We scrutinise the very first SUV from Italian premium brand Maserati…
Maserati. The mere mention of the name conjures up images of sun-kissed Italian beaches studded with fashionable socialites drinking champagne while watching the sun set over the Mediterranean. For a brand that epitomises la dolce vita, the last thing we expected from the stylish Italians was a high-off-the-ground, all-wheel-drive SUV. Such a model is at odds with the long tradition of sports and GT models begun by the Maserati brothers at the start of the previous century.
However, even that once die-hard producer of sportscars, Porsche, realised that it simply had to recognise market demands to stay profitable and, now, the Modenese firm has also joined the ranks of Bentley, BMW, Mercedes-Benz and, soon enough, Rolls-Royce and Lamborghini by offering its very own take on the SUV theme. Welcome to the Levante, a model that, if you’re wondering, is named after a warm Mediterranean wind.
Of course, being style-consciously Italian, Maserati wasn’t simply going to churn out a squared-off, two-box design, and the Levante’s curvaceous lines immediately set it apart from more angular rivals. While there are hints of Jaguar F-Pace around the rump and more than one tester was reminded of Infiniti’s ungainly QX70, the Levante certainly stands out from a sea of Range Rover Sports and Porsche Cayennes. Even with relatively few Maseratis on South African roads, and considering that the SUV derivative is all new, it was interesting to note how quickly onlookers pegged our test car as a Maserati.
The large front-sited air intake, with pride of place going to Neptune’s trident, and narrow headlamps, help create strong stylistic links between the Levante and other models in the family, such as the Ghibli. Riding on optional 21-inch wheels (19-inchers are standard), with a low-slung roofline, the Levante certainly lives up to the “S” in the SUV part of its description. In images, the Levante comes across far more compact than it really is. In the flesh, it casts a large shadow, measuring a touch over five metres long and nearly two metres wide.
The curvy theme continues inside the cabin, with a bowed cowl over the main instruments, a shapely facia and beautifully crafted door handles. Our test unit was specified with an oxblood-red interior, an attractive hue that suits a car of this ilk; this bright shade of leather is offset by optional polished carbon-fibre trim. Centre stage on the facia is occupied by a high-definition, touchscreen infotainment interface, which also serves as the display for a rear-facing camera. Stitched leather on the facia and on contact surfaces makes the cabin a sumptuous proposition.
While the exterior dimensions are generous, space in the cabin isn’t. The cockpit feels smaller than it should, and one tester even remarked that the transmission tunnel impinged on his driving position. Rear leg- and headroom are at a premium, making it less-than-ideal transportation for four adults, and luggage volume also falls below that of its main rivals, or even that of smaller SUVs (despite the boot only carrying a deflated space-saver tyre).
For now, there is only one powertrain option in the local Levante range, a 3,0-litre turbo-diesel. There’s no word from local representatives as to when we can expect the petrol derivatives that are available in other markets. Power is fed to all wheels via an eight-speed automatic transmission and, unique to the segment, the Levante possesses a mechanical limited-slip rear differential as standard. Peak power is rated at 202 kW, accompanied by a handy 600 N.m of torque.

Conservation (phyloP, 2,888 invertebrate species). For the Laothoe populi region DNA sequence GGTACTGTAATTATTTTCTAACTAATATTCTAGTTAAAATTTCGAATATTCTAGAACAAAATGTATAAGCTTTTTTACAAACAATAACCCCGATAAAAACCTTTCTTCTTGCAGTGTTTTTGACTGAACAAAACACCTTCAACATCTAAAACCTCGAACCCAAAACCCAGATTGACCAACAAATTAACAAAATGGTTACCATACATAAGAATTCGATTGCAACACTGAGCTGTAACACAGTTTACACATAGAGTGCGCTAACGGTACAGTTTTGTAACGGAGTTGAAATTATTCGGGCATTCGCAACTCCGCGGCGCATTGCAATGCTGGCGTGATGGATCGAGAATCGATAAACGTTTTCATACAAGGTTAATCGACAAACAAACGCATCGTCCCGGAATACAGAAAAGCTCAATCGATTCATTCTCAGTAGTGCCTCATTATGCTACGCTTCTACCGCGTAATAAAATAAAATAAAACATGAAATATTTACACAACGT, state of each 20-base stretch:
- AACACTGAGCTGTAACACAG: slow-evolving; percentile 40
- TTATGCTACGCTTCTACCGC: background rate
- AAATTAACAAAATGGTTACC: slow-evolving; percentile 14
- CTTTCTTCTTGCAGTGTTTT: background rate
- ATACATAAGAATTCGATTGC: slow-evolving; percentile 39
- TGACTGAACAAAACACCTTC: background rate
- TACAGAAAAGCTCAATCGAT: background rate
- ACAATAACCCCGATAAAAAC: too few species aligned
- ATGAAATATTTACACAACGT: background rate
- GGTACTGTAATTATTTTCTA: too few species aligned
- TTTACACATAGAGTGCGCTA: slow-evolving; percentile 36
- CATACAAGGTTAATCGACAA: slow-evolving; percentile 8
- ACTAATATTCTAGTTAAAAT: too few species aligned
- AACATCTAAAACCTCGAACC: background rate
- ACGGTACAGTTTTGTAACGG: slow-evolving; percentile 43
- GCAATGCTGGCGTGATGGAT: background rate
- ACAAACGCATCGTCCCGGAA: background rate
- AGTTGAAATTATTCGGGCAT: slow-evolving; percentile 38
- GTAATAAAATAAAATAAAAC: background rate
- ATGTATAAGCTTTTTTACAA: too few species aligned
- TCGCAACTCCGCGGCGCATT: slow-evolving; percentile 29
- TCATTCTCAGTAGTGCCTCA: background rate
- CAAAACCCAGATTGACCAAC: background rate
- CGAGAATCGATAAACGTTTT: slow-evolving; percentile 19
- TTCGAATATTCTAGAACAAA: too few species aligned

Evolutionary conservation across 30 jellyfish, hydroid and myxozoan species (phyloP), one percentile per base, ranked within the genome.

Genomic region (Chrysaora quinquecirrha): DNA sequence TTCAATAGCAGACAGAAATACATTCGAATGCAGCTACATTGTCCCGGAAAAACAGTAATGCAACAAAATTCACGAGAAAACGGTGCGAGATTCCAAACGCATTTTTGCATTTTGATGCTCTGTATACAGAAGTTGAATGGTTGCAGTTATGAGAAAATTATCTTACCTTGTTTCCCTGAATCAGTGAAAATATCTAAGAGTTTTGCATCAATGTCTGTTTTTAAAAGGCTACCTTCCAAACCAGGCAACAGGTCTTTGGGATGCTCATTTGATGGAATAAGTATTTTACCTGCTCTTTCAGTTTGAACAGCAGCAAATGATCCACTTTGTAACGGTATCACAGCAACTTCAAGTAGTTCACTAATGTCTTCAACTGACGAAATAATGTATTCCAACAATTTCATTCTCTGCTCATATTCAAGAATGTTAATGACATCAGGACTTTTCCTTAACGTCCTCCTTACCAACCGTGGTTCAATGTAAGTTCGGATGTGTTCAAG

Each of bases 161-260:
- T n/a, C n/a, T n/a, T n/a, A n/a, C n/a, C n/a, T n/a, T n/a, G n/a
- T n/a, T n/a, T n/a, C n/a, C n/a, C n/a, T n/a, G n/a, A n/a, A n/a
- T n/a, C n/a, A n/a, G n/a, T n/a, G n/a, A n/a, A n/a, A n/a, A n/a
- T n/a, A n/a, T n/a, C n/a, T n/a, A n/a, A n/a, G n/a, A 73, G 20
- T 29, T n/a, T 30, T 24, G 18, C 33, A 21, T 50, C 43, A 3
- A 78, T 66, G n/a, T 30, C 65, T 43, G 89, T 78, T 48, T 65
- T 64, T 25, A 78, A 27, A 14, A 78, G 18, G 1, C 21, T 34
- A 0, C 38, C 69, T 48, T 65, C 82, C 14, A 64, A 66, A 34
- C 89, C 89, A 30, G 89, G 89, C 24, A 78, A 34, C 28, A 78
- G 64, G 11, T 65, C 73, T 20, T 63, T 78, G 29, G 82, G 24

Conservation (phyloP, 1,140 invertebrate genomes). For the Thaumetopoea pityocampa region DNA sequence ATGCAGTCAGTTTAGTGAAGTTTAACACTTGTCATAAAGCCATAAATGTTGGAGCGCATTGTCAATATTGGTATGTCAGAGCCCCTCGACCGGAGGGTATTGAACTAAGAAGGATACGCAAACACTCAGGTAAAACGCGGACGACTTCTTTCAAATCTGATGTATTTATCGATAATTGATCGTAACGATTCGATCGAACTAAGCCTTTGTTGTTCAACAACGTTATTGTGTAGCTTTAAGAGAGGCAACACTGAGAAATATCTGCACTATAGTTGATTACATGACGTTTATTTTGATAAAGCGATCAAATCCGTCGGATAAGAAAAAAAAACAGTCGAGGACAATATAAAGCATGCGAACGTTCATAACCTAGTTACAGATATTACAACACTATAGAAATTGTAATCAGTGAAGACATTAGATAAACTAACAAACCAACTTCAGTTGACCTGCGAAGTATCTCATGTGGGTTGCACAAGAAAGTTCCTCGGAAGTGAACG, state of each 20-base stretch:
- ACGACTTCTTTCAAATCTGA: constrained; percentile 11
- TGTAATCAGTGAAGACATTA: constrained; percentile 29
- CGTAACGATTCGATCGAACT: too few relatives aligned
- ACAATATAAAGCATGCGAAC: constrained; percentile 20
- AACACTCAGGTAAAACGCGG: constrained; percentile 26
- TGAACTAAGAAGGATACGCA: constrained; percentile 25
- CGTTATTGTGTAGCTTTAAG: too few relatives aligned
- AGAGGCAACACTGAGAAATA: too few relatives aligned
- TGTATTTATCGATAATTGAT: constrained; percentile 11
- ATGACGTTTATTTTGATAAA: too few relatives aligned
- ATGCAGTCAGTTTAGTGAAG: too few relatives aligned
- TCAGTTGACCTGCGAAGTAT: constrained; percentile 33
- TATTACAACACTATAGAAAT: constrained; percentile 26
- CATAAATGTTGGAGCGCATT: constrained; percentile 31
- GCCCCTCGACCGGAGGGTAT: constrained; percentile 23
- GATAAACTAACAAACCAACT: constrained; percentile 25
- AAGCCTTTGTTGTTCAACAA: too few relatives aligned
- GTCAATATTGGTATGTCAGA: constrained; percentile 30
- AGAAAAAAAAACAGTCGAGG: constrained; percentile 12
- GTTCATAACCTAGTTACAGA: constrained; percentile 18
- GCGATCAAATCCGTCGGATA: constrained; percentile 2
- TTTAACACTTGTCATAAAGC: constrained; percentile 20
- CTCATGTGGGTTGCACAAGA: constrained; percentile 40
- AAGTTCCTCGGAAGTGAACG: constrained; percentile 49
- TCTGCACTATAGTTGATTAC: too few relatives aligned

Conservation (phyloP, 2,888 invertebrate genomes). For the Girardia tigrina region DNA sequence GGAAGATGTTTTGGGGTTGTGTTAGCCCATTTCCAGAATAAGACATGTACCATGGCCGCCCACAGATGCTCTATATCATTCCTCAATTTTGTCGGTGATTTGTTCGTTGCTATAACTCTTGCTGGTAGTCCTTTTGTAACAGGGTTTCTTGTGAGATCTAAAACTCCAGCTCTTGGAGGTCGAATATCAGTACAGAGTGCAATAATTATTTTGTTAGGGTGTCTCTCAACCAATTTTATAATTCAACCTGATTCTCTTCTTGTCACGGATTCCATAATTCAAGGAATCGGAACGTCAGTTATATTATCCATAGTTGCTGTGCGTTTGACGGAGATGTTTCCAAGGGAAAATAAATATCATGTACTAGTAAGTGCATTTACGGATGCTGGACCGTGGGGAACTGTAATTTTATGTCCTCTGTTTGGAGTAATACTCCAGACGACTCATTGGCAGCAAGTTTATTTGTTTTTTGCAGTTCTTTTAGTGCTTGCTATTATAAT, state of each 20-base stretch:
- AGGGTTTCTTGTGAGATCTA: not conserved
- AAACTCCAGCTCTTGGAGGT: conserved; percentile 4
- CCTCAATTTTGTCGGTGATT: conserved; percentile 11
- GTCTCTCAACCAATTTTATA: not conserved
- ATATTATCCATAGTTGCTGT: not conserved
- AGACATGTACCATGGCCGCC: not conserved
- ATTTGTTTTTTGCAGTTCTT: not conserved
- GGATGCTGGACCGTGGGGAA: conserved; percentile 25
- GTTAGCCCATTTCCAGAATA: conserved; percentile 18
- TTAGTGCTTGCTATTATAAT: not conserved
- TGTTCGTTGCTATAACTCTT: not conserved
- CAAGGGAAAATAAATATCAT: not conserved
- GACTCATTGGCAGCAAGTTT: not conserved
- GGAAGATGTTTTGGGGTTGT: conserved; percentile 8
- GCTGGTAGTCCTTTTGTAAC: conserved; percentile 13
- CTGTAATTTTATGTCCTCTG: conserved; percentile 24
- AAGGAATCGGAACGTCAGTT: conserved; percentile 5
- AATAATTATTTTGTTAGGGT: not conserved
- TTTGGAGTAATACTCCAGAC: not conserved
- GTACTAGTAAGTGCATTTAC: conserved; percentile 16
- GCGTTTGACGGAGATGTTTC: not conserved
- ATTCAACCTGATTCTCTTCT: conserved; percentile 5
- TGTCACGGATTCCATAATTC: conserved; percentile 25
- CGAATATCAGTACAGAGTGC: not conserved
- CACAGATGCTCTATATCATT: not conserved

On our test strip, these figures should have made for brisk performance; however, while the Levante is no slouch with a 0-100 km/h time of 7,44 seconds, this acceleration performance is blunted somewhat by a measured mass of more than 2,4 tonnes (heavier even than the portly Range Rover Sport). In our braking tests, though, it performed well, returning an average stopping time of 2,88 seconds. Once on the move, the compression-ignition motor announces itself vocally, but obviously without the evocative exhaust crackle you usually associate with Maseratis. Even with 600 N.m of twist action, the power delivery, despite feeling exceptionally smooth, does feel underwhelming.
Again, though, it’s probably a function of the high mass and a refined drivetrain rather than a lack of performance. There is also a definite trace of turbo-lag; plant the throttle to make hasty progress or overtake, and there’s a momentary pause before the V6 gets into its stride. You can provoke more urgency from the engine by switching to sport mode, but oddly the throttle calibration in this mode feels unnatural and more like an on-off switch. In keeping with the brand’s sporting heritage, although not as dynamically adept as the RR Sport or Cayenne models, the Levante displays a definite sporting slant.
An oddity in this day and age, the steering system is hydraulically assisted, which allows for clear communication between the front wheels and driver’s palms. The ride is firm, in part due to the low-profile rubber, with the payoff being a flat cornering stance and a commendable level of cornering grip when you turn up the wick. The air-sprung suspension nevertheless provides impressive bump absorption at higher speeds. The ride height is variable should you ever venture off-road and, on the open road, the ride clearance adjusts automatically depending on speed.